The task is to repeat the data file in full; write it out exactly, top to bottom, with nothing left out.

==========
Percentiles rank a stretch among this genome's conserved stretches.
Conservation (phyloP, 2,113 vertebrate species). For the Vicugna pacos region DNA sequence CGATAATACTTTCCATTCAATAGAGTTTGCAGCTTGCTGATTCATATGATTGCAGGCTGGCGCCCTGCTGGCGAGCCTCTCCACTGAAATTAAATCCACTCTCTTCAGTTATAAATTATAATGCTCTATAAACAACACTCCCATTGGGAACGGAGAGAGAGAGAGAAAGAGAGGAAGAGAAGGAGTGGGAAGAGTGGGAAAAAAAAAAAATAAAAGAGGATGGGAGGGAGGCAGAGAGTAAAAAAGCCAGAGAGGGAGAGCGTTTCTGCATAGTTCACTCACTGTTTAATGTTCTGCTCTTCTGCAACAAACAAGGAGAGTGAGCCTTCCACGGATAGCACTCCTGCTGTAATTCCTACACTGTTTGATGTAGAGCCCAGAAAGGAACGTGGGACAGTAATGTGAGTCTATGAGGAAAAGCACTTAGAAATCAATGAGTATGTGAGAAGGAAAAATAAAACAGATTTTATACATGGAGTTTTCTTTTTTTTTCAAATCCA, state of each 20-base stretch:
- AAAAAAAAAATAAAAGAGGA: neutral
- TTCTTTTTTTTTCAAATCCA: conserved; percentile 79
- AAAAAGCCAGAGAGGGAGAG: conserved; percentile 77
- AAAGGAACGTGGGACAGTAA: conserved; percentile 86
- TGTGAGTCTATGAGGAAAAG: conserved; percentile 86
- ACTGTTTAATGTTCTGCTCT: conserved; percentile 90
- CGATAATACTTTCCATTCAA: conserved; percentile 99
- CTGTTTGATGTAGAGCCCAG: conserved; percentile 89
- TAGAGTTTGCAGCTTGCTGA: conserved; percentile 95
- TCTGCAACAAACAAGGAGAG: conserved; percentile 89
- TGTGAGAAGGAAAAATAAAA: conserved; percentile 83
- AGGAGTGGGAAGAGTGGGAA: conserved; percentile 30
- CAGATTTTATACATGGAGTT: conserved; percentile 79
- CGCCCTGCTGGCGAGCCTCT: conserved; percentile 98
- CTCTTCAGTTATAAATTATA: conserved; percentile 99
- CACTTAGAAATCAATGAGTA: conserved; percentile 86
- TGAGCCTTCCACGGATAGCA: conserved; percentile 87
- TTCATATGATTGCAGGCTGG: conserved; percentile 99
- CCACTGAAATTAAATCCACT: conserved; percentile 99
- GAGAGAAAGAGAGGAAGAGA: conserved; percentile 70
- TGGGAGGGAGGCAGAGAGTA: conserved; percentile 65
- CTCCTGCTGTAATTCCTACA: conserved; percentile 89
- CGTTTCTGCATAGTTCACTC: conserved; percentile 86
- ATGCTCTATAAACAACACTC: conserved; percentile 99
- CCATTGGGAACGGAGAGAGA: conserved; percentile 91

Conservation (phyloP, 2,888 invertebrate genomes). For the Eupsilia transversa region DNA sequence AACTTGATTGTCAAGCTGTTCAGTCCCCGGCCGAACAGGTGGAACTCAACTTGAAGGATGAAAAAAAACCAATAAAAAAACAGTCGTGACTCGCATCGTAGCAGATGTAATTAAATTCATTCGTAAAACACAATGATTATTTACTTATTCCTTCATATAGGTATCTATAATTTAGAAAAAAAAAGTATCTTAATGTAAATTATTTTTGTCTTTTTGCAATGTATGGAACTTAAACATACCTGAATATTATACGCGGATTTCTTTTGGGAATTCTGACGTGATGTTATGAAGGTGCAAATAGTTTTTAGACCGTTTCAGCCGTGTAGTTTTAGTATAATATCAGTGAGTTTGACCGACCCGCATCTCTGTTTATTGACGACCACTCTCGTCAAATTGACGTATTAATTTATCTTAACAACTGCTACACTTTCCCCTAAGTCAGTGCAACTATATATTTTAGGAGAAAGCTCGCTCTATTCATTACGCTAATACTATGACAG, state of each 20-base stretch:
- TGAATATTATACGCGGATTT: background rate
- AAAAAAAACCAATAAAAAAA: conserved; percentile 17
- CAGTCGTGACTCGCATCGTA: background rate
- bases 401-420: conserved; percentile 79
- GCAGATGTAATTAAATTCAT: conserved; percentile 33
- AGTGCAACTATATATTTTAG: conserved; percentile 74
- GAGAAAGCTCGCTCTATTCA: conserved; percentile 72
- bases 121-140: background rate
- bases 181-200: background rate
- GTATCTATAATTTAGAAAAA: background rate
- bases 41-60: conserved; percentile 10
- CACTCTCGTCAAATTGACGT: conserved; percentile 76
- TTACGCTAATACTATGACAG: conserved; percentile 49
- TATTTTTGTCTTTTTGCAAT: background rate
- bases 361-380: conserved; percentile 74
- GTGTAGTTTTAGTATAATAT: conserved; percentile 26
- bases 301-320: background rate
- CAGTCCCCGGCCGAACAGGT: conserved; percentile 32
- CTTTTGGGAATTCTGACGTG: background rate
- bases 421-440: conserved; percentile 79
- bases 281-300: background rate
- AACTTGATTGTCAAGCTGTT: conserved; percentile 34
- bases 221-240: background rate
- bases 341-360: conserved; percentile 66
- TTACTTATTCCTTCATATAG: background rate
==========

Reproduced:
Percentiles rank a stretch among this genome's conserved stretches.
Conservation (phyloP, 2,113 vertebrate species). For the Vicugna pacos region DNA sequence CGATAATACTTTCCATTCAATAGAGTTTGCAGCTTGCTGATTCATATGATTGCAGGCTGGCGCCCTGCTGGCGAGCCTCTCCACTGAAATTAAATCCACTCTCTTCAGTTATAAATTATAATGCTCTATAAACAACACTCCCATTGGGAACGGAGAGAGAGAGAGAAAGAGAGGAAGAGAAGGAGTGGGAAGAGTGGGAAAAAAAAAAAATAAAAGAGGATGGGAGGGAGGCAGAGAGTAAAAAAGCCAGAGAGGGAGAGCGTTTCTGCATAGTTCACTCACTGTTTAATGTTCTGCTCTTCTGCAACAAACAAGGAGAGTGAGCCTTCCACGGATAGCACTCCTGCTGTAATTCCTACACTGTTTGATGTAGAGCCCAGAAAGGAACGTGGGACAGTAATGTGAGTCTATGAGGAAAAGCACTTAGAAATCAATGAGTATGTGAGAAGGAAAAATAAAACAGATTTTATACATGGAGTTTTCTTTTTTTTTCAAATCCA, state of each 20-base stretch:
- AAAAAAAAAATAAAAGAGGA: neutral
- TTCTTTTTTTTTCAAATCCA: conserved; percentile 79
- AAAAAGCCAGAGAGGGAGAG: conserved; percentile 77
- AAAGGAACGTGGGACAGTAA: conserved; percentile 86
- TGTGAGTCTATGAGGAAAAG: conserved; percentile 86
- ACTGTTTAATGTTCTGCTCT: conserved; percentile 90
- CGATAATACTTTCCATTCAA: conserved; percentile 99
- CTGTTTGATGTAGAGCCCAG: conserved; percentile 89
- TAGAGTTTGCAGCTTGCTGA: conserved; percentile 95
- TCTGCAACAAACAAGGAGAG: conserved; percentile 89
- TGTGAGAAGGAAAAATAAAA: conserved; percentile 83
- AGGAGTGGGAAGAGTGGGAA: conserved; percentile 30
- CAGATTTTATACATGGAGTT: conserved; percentile 79
- CGCCCTGCTGGCGAGCCTCT: conserved; percentile 98
- CTCTTCAGTTATAAATTATA: conserved; percentile 99
- CACTTAGAAATCAATGAGTA: conserved; percentile 86
- TGAGCCTTCCACGGATAGCA: conserved; percentile 87
- TTCATATGATTGCAGGCTGG: conserved; percentile 99
- CCACTGAAATTAAATCCACT: conserved; percentile 99
- GAGAGAAAGAGAGGAAGAGA: conserved; percentile 70
- TGGGAGGGAGGCAGAGAGTA: conserved; percentile 65
- CTCCTGCTGTAATTCCTACA: conserved; percentile 89
- CGTTTCTGCATAGTTCACTC: conserved; percentile 86
- ATGCTCTATAAACAACACTC: conserved; percentile 99
- CCATTGGGAACGGAGAGAGA: conserved; percentile 91

Conservation (phyloP, 2,888 invertebrate genomes). For the Eupsilia transversa region DNA sequence AACTTGATTGTCAAGCTGTTCAGTCCCCGGCCGAACAGGTGGAACTCAACTTGAAGGATGAAAAAAAACCAATAAAAAAACAGTCGTGACTCGCATCGTAGCAGATGTAATTAAATTCATTCGTAAAACACAATGATTATTTACTTATTCCTTCATATAGGTATCTATAATTTAGAAAAAAAAAGTATCTTAATGTAAATTATTTTTGTCTTTTTGCAATGTATGGAACTTAAACATACCTGAATATTATACGCGGATTTCTTTTGGGAATTCTGACGTGATGTTATGAAGGTGCAAATAGTTTTTAGACCGTTTCAGCCGTGTAGTTTTAGTATAATATCAGTGAGTTTGACCGACCCGCATCTCTGTTTATTGACGACCACTCTCGTCAAATTGACGTATTAATTTATCTTAACAACTGCTACACTTTCCCCTAAGTCAGTGCAACTATATATTTTAGGAGAAAGCTCGCTCTATTCATTACGCTAATACTATGACAG, state of each 20-base stretch:
- TGAATATTATACGCGGATTT: background rate
- AAAAAAAACCAATAAAAAAA: conserved; percentile 17
- CAGTCGTGACTCGCATCGTA: background rate
- bases 401-420: conserved; percentile 79
- GCAGATGTAATTAAATTCAT: conserved; percentile 33
- AGTGCAACTATATATTTTAG: conserved; percentile 74
- GAGAAAGCTCGCTCTATTCA: conserved; percentile 72
- bases 121-140: background rate
- bases 181-200: background rate
- GTATCTATAATTTAGAAAAA: background rate
- bases 41-60: conserved; percentile 10
- CACTCTCGTCAAATTGACGT: conserved; percentile 76
- TTACGCTAATACTATGACAG: conserved; percentile 49
- TATTTTTGTCTTTTTGCAAT: background rate
- bases 361-380: conserved; percentile 74
- GTGTAGTTTTAGTATAATAT: conserved; percentile 26
- bases 301-320: background rate
- CAGTCCCCGGCCGAACAGGT: conserved; percentile 32
- CTTTTGGGAATTCTGACGTG: background rate
- bases 421-440: conserved; percentile 79
- bases 281-300: background rate
- AACTTGATTGTCAAGCTGTT: conserved; percentile 34
- bases 221-240: background rate
- bases 341-360: conserved; percentile 66
- TTACTTATTCCTTCATATAG: background rate